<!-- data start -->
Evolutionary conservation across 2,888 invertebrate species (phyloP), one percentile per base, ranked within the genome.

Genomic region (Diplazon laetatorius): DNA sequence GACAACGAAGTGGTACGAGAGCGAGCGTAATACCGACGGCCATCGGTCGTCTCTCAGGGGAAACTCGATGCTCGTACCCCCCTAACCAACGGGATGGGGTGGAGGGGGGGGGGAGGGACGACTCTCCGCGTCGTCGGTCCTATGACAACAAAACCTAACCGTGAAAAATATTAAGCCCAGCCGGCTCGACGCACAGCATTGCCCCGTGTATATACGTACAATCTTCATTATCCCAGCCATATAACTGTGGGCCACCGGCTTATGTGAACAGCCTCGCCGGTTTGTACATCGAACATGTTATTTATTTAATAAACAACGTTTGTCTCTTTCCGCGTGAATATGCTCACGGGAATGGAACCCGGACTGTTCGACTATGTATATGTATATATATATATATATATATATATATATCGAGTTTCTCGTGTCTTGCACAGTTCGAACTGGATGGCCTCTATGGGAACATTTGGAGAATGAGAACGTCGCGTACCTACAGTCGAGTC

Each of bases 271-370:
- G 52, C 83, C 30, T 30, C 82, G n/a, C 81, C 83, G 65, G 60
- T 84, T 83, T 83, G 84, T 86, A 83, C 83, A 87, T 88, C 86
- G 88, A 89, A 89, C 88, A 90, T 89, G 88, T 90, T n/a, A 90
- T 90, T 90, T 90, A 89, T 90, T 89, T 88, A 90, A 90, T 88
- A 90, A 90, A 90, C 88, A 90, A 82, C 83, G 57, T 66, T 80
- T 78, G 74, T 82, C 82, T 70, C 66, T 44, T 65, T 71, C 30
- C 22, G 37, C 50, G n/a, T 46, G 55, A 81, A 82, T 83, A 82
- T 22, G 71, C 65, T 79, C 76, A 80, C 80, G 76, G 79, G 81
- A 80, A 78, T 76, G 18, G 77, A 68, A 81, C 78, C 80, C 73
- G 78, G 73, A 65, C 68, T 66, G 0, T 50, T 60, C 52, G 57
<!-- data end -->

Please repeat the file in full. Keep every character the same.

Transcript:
Evolutionary conservation across 2,888 invertebrate species (phyloP), one percentile per base, ranked within the genome.

Genomic region (Diplazon laetatorius): DNA sequence GACAACGAAGTGGTACGAGAGCGAGCGTAATACCGACGGCCATCGGTCGTCTCTCAGGGGAAACTCGATGCTCGTACCCCCCTAACCAACGGGATGGGGTGGAGGGGGGGGGGAGGGACGACTCTCCGCGTCGTCGGTCCTATGACAACAAAACCTAACCGTGAAAAATATTAAGCCCAGCCGGCTCGACGCACAGCATTGCCCCGTGTATATACGTACAATCTTCATTATCCCAGCCATATAACTGTGGGCCACCGGCTTATGTGAACAGCCTCGCCGGTTTGTACATCGAACATGTTATTTATTTAATAAACAACGTTTGTCTCTTTCCGCGTGAATATGCTCACGGGAATGGAACCCGGACTGTTCGACTATGTATATGTATATATATATATATATATATATATATATCGAGTTTCTCGTGTCTTGCACAGTTCGAACTGGATGGCCTCTATGGGAACATTTGGAGAATGAGAACGTCGCGTACCTACAGTCGAGTC

Each of bases 271-370:
- G 52, C 83, C 30, T 30, C 82, G n/a, C 81, C 83, G 65, G 60
- T 84, T 83, T 83, G 84, T 86, A 83, C 83, A 87, T 88, C 86
- G 88, A 89, A 89, C 88, A 90, T 89, G 88, T 90, T n/a, A 90
- T 90, T 90, T 90, A 89, T 90, T 89, T 88, A 90, A 90, T 88
- A 90, A 90, A 90, C 88, A 90, A 82, C 83, G 57, T 66, T 80
- T 78, G 74, T 82, C 82, T 70, C 66, T 44, T 65, T 71, C 30
- C 22, G 37, C 50, G n/a, T 46, G 55, A 81, A 82, T 83, A 82
- T 22, G 71, C 65, T 79, C 76, A 80, C 80, G 76, G 79, G 81
- A 80, A 78, T 76, G 18, G 77, A 68, A 81, C 78, C 80, C 73
- G 78, G 73, A 65, C 68, T 66, G 0, T 50, T 60, C 52, G 57